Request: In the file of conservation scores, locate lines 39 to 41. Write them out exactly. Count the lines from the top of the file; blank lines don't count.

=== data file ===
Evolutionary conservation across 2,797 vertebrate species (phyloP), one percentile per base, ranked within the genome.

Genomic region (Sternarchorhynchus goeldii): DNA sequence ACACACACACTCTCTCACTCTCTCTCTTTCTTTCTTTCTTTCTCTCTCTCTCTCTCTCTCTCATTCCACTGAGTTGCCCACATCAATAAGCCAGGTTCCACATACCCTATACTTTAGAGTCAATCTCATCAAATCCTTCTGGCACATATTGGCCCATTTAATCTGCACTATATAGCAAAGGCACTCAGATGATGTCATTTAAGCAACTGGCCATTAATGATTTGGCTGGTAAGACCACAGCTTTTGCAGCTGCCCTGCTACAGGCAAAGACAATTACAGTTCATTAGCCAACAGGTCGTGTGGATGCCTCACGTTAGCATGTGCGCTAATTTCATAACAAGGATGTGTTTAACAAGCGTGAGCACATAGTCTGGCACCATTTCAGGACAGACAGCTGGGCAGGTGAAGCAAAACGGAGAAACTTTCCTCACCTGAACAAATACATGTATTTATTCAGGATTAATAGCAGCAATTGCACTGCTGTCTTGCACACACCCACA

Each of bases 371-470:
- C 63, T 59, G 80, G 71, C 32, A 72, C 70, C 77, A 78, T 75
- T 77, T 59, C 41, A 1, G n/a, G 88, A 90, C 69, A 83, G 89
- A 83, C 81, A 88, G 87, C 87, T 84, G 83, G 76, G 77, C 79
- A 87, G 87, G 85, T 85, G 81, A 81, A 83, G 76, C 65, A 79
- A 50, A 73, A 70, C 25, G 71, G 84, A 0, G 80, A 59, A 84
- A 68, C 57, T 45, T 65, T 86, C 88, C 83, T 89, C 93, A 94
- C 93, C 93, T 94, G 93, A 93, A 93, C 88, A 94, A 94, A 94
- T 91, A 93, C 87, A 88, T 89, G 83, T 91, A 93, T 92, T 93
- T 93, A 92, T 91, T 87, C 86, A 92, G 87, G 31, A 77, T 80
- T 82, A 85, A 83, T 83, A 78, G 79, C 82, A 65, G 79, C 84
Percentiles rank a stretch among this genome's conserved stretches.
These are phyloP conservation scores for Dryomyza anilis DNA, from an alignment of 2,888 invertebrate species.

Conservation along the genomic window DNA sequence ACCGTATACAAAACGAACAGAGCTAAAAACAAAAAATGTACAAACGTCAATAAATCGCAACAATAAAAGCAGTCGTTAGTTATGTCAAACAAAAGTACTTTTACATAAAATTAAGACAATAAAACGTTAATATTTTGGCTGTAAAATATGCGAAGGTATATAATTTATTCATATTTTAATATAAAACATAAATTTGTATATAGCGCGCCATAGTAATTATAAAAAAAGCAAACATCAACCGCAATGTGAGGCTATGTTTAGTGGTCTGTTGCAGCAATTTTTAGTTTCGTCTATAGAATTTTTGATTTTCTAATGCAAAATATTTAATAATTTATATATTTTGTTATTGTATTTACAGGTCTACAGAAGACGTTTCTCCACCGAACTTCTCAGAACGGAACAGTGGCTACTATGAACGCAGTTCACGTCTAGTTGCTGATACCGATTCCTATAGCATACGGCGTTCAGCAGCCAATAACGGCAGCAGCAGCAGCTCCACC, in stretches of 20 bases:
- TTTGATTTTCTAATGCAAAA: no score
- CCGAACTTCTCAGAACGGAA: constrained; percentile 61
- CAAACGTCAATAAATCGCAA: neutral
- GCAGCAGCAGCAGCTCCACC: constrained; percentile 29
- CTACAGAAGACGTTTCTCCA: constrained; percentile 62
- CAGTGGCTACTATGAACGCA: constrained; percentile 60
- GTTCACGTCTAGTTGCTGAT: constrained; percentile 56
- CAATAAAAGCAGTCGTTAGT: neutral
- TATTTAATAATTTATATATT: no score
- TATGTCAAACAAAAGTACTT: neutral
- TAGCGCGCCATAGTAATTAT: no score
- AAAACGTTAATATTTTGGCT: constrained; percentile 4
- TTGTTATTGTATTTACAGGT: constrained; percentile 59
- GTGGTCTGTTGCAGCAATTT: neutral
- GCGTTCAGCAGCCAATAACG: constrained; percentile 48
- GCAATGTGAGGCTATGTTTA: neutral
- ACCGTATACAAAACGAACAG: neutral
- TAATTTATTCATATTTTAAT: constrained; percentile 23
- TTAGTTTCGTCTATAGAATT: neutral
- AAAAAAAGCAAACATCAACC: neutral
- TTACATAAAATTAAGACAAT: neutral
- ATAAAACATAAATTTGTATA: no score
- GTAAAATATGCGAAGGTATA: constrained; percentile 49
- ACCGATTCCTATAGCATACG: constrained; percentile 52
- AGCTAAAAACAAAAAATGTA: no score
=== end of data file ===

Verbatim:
- GTAAAATATGCGAAGGTATA: constrained; percentile 49
- ACCGATTCCTATAGCATACG: constrained; percentile 52
- AGCTAAAAACAAAAAATGTA: no score